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Participants at the recent East Coast International Supermarket Management Class got to see many of the classroom topics in action with a half day devoted to touring two Adams Hometown Market locations in Connecticut. Check out the key takeaways, including best practices in leadership and HR, the importance of investing in training, and how to make your store more sustainable.
The store visits were crucial to applying what participants learned throughout the week, providing an unforgettable highlight to the week’s curriculum. Ana Velazquez, the learning solutions director at the IGA Coca-Cola Institute, said the team from Adams Hometown Market was so insightful, the participants wanted to stay longer. “The first store visit was supposed to be 20 minutes—we left 40 minutes later,” she said. “They couldn’t get enough of it! They loved it.”
Participants were given ten questions to answer as they visited two stores: the first, a smaller, recently remodeled format located in Portland, features many prepared foods and a smaller center store; the second in Deep River is a standard format supermarket. The questions encouraged participants to recall the lessons learned in the classroom, like defining primary customers, identifying cross merchandising strategies, and noting sustainable initiatives.
Department heads were on hand to answer questions and explain the strategies behind their departments. After the visits, participants gathered in groups to discuss what they saw—specifically, defining strategies and looking at the industry trends in action.
Once they finished discussing, they presented their findings to the staff from Adams Hometown Market. Overall, both teams benefitted from the store visits. The class participants were able to apply what they learned from the week’s presentations and get ideas for their stores, and the Adams team received constructive feedback designed to help them further their store improvement strategies.
In addition to the store visits, participants attended 22 presentations throughout four days of classes. Read on for highlights from some of attendees' most highly rated sessions.
Scott Grove, vice president of human resources at Bozzuto’s, discussed the three keys to a store’s people strategy success: recruiting, retention, and training.
“We are in the people business, not the grocery business,” Grove said. “You can have the best signage, the cleanest store, the best prepared foods, but if you have unhappy, unengaged associates, people won’t shop in your store.”
Here are his best practices for hiring and retaining great employees.Recruiting
With employee turnover in grocery growing steadily year after year, you might be apprehensive of investing in training, worrying that after your investment, the employees will leave. But as Rouses University’s Ashley Spivey pointed out during the optional fifth day class, what happens if you don’t train your employees and they stay? The risk is far greater to operate a business with employees who aren’t well-trained than to train everyone and have a few leave.
During the class on how to create a training division for an established organization, Spivey explained that training takes place daily at your store, whether formally or not. New employees learn through observation and from tenured employees. To help your store grow, start with these training tips.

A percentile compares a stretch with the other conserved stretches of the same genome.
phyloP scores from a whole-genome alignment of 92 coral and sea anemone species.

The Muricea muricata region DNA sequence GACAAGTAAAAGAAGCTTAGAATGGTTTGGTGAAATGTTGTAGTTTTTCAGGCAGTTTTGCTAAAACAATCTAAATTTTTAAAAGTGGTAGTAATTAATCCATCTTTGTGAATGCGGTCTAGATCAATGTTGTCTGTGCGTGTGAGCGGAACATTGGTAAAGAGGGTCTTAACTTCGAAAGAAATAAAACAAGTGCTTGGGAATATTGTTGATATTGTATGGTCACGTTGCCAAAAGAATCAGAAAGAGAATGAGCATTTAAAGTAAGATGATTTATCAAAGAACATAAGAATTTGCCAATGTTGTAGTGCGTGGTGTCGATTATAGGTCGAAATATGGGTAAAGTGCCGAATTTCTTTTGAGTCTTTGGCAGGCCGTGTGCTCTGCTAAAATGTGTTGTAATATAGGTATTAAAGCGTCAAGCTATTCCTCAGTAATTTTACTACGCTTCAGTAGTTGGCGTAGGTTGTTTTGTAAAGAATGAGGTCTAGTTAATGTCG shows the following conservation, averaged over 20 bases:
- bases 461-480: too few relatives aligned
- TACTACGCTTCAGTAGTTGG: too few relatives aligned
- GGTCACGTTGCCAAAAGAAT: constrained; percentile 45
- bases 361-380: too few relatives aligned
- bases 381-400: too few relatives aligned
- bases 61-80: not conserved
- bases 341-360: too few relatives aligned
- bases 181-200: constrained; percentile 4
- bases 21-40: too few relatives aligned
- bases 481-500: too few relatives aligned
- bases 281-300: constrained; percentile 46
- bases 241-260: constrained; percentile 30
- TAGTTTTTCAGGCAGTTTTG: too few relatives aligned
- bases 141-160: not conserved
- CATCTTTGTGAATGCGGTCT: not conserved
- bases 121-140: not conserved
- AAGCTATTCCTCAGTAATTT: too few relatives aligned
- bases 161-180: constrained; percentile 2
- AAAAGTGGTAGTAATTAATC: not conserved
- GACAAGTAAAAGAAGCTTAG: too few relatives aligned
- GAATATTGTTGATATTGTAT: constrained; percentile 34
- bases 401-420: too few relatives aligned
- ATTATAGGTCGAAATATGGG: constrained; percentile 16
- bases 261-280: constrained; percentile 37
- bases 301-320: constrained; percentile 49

Identify gaps in growth and company needs.
Collaborate with everyone at the beginning, from store directors and HR to IT and marketing. Ask employees to identify training opportunities and to offer feedback. Challenge them to create solutions to problems.
Leverage employees and vendors.
Lean on your experts—ask department managers to lead a training on their area of expertise. For example, produce experts can teach how to identify produce, and cashiers can offer training on customer service and interaction. Ask vendors for assistance in training and marketing content.
Train the multipliers.
Start your training to build a bench, so each manager can train their direct reports and so forth. First train store directors along with assistant store directors, then department managers along with assistant department managers, and so on.
The future starts now.
The training you implement now will create a store culture, which will continue on in new hires. Remember that these efforts influence the next generation of employees (and shoppers) in your store.
"Grocery store owners realize they need to be resourceful if they want to survive on a 1.7 percent profit margin," Peter Cooke, director of the Grocery Stewardship Council, said. "They can’t afford to be wasteful but they can’t afford to take risks on innovative strategies either."
By following five small actions outlined in Cooke’s presentation on operational practices that save money and resources, retailers can make their stores more eco-friendly and save $15,000 a year in energy costs. For independent grocers, these small changes can improve a store's energy efficiency and increase that 1.7 percent average profit margin.
Check your store to implement these best practices in energy efficiency.
These tips are just the beginning of the learning opportunities offered by the IGA Coca-Cola Institute. Visit the website at www.igainstitute.com and encourage your employees to take advantage of the Institute's online training courses for more education.